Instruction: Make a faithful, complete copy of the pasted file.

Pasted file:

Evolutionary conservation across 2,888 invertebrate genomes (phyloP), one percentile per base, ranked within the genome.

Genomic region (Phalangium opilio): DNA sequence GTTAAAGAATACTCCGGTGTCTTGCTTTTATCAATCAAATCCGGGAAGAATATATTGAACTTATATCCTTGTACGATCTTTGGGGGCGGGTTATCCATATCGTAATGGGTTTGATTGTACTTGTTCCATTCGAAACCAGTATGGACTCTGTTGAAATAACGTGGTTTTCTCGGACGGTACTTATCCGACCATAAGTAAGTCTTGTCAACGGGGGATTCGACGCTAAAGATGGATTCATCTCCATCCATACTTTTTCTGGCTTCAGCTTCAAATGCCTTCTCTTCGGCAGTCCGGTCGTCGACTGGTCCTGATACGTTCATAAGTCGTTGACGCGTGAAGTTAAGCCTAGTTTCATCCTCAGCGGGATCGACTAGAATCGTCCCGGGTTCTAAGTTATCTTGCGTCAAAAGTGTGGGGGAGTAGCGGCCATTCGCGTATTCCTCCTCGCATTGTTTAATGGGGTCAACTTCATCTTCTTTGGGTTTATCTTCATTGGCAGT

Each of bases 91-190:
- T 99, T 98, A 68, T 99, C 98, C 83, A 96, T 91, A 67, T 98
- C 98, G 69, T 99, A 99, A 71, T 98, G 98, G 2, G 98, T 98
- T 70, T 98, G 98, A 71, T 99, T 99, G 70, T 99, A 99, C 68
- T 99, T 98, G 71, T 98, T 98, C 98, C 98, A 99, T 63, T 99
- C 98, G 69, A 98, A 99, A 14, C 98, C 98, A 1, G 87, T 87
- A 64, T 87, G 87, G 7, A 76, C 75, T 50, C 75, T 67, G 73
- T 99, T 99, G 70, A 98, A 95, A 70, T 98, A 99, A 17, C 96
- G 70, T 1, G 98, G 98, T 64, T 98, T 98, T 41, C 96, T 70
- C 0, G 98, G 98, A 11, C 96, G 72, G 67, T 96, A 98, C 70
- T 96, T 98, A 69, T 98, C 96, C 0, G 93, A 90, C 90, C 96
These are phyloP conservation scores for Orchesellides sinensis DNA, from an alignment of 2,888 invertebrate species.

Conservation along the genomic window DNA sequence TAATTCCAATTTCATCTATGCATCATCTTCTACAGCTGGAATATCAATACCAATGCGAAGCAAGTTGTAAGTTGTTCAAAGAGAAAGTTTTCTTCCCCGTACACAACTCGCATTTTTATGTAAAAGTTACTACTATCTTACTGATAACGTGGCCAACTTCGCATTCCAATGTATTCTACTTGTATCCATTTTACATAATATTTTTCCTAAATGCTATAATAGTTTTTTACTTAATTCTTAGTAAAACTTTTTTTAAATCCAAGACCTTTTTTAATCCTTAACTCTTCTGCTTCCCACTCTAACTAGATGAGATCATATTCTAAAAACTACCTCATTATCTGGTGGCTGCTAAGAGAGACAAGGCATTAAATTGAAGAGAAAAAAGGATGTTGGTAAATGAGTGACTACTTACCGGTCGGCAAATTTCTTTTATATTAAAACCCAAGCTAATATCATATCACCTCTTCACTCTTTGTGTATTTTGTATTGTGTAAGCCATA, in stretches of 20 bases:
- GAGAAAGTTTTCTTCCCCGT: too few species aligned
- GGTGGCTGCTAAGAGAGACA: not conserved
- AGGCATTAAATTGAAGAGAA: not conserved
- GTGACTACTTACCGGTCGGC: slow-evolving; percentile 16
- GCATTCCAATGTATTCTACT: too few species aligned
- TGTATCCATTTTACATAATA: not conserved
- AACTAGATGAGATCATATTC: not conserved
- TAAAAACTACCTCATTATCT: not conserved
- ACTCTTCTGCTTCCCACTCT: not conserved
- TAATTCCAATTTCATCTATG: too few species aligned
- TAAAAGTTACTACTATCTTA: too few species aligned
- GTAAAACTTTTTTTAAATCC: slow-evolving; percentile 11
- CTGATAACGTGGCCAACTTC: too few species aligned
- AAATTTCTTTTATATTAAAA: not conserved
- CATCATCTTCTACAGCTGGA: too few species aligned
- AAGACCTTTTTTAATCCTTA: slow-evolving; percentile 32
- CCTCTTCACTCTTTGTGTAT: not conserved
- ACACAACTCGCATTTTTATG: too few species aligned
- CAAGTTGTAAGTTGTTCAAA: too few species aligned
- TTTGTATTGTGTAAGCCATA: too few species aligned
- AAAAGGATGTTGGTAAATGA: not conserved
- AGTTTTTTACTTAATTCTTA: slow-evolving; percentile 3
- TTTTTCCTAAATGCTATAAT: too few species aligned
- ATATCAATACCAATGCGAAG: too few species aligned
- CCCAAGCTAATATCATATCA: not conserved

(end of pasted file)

Evolutionary conservation across 2,888 invertebrate genomes (phyloP), one percentile per base, ranked within the genome.

Genomic region (Phalangium opilio): DNA sequence GTTAAAGAATACTCCGGTGTCTTGCTTTTATCAATCAAATCCGGGAAGAATATATTGAACTTATATCCTTGTACGATCTTTGGGGGCGGGTTATCCATATCGTAATGGGTTTGATTGTACTTGTTCCATTCGAAACCAGTATGGACTCTGTTGAAATAACGTGGTTTTCTCGGACGGTACTTATCCGACCATAAGTAAGTCTTGTCAACGGGGGATTCGACGCTAAAGATGGATTCATCTCCATCCATACTTTTTCTGGCTTCAGCTTCAAATGCCTTCTCTTCGGCAGTCCGGTCGTCGACTGGTCCTGATACGTTCATAAGTCGTTGACGCGTGAAGTTAAGCCTAGTTTCATCCTCAGCGGGATCGACTAGAATCGTCCCGGGTTCTAAGTTATCTTGCGTCAAAAGTGTGGGGGAGTAGCGGCCATTCGCGTATTCCTCCTCGCATTGTTTAATGGGGTCAACTTCATCTTCTTTGGGTTTATCTTCATTGGCAGT

Each of bases 91-190:
- T 99, T 98, A 68, T 99, C 98, C 83, A 96, T 91, A 67, T 98
- C 98, G 69, T 99, A 99, A 71, T 98, G 98, G 2, G 98, T 98
- T 70, T 98, G 98, A 71, T 99, T 99, G 70, T 99, A 99, C 68
- T 99, T 98, G 71, T 98, T 98, C 98, C 98, A 99, T 63, T 99
- C 98, G 69, A 98, A 99, A 14, C 98, C 98, A 1, G 87, T 87
- A 64, T 87, G 87, G 7, A 76, C 75, T 50, C 75, T 67, G 73
- T 99, T 99, G 70, A 98, A 95, A 70, T 98, A 99, A 17, C 96
- G 70, T 1, G 98, G 98, T 64, T 98, T 98, T 41, C 96, T 70
- C 0, G 98, G 98, A 11, C 96, G 72, G 67, T 96, A 98, C 70
- T 96, T 98, A 69, T 98, C 96, C 0, G 93, A 90, C 90, C 96
These are phyloP conservation scores for Orchesellides sinensis DNA, from an alignment of 2,888 invertebrate species.

Conservation along the genomic window DNA sequence TAATTCCAATTTCATCTATGCATCATCTTCTACAGCTGGAATATCAATACCAATGCGAAGCAAGTTGTAAGTTGTTCAAAGAGAAAGTTTTCTTCCCCGTACACAACTCGCATTTTTATGTAAAAGTTACTACTATCTTACTGATAACGTGGCCAACTTCGCATTCCAATGTATTCTACTTGTATCCATTTTACATAATATTTTTCCTAAATGCTATAATAGTTTTTTACTTAATTCTTAGTAAAACTTTTTTTAAATCCAAGACCTTTTTTAATCCTTAACTCTTCTGCTTCCCACTCTAACTAGATGAGATCATATTCTAAAAACTACCTCATTATCTGGTGGCTGCTAAGAGAGACAAGGCATTAAATTGAAGAGAAAAAAGGATGTTGGTAAATGAGTGACTACTTACCGGTCGGCAAATTTCTTTTATATTAAAACCCAAGCTAATATCATATCACCTCTTCACTCTTTGTGTATTTTGTATTGTGTAAGCCATA, in stretches of 20 bases:
- GAGAAAGTTTTCTTCCCCGT: too few species aligned
- GGTGGCTGCTAAGAGAGACA: not conserved
- AGGCATTAAATTGAAGAGAA: not conserved
- GTGACTACTTACCGGTCGGC: slow-evolving; percentile 16
- GCATTCCAATGTATTCTACT: too few species aligned
- TGTATCCATTTTACATAATA: not conserved
- AACTAGATGAGATCATATTC: not conserved
- TAAAAACTACCTCATTATCT: not conserved
- ACTCTTCTGCTTCCCACTCT: not conserved
- TAATTCCAATTTCATCTATG: too few species aligned
- TAAAAGTTACTACTATCTTA: too few species aligned
- GTAAAACTTTTTTTAAATCC: slow-evolving; percentile 11
- CTGATAACGTGGCCAACTTC: too few species aligned
- AAATTTCTTTTATATTAAAA: not conserved
- CATCATCTTCTACAGCTGGA: too few species aligned
- AAGACCTTTTTTAATCCTTA: slow-evolving; percentile 32
- CCTCTTCACTCTTTGTGTAT: not conserved
- ACACAACTCGCATTTTTATG: too few species aligned
- CAAGTTGTAAGTTGTTCAAA: too few species aligned
- TTTGTATTGTGTAAGCCATA: too few species aligned
- AAAAGGATGTTGGTAAATGA: not conserved
- AGTTTTTTACTTAATTCTTA: slow-evolving; percentile 3
- TTTTTCCTAAATGCTATAAT: too few species aligned
- ATATCAATACCAATGCGAAG: too few species aligned
- CCCAAGCTAATATCATATCA: not conserved